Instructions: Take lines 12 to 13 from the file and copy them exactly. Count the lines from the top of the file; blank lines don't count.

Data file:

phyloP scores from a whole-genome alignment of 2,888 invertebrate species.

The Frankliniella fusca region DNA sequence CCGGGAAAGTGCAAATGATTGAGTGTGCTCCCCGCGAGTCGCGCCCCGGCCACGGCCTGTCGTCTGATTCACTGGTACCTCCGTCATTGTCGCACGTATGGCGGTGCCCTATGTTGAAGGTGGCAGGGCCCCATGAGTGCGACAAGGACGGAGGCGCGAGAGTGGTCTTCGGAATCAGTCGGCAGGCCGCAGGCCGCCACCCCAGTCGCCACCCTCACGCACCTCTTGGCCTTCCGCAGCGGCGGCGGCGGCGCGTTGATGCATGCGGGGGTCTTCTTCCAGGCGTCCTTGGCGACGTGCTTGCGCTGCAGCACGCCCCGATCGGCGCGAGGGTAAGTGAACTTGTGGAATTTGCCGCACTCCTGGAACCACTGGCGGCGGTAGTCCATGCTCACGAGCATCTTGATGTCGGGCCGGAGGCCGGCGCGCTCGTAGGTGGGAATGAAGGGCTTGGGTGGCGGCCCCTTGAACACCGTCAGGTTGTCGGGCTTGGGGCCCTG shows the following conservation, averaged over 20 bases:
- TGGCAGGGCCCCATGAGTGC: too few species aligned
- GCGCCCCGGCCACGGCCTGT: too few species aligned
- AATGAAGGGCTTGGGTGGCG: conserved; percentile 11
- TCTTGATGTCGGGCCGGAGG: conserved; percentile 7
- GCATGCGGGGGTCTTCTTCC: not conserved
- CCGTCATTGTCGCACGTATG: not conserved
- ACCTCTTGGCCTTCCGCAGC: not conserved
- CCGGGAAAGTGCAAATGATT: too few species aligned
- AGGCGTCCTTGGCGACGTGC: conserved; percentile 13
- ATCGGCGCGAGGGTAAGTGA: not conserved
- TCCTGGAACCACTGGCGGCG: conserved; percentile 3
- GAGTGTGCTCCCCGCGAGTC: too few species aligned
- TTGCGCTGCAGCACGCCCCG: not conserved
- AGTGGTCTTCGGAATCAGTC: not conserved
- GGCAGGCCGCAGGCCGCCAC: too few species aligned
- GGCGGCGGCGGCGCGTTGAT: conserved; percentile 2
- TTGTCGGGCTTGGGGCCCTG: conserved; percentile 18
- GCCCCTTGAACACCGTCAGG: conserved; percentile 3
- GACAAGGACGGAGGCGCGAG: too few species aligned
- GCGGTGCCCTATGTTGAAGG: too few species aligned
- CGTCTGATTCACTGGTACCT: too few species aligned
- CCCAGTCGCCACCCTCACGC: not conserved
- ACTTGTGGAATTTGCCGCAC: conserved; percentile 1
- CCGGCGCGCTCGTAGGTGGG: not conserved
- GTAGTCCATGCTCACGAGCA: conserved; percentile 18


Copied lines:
- ATCGGCGCGAGGGTAAGTGA: not conserved
- TCCTGGAACCACTGGCGGCG: conserved; percentile 3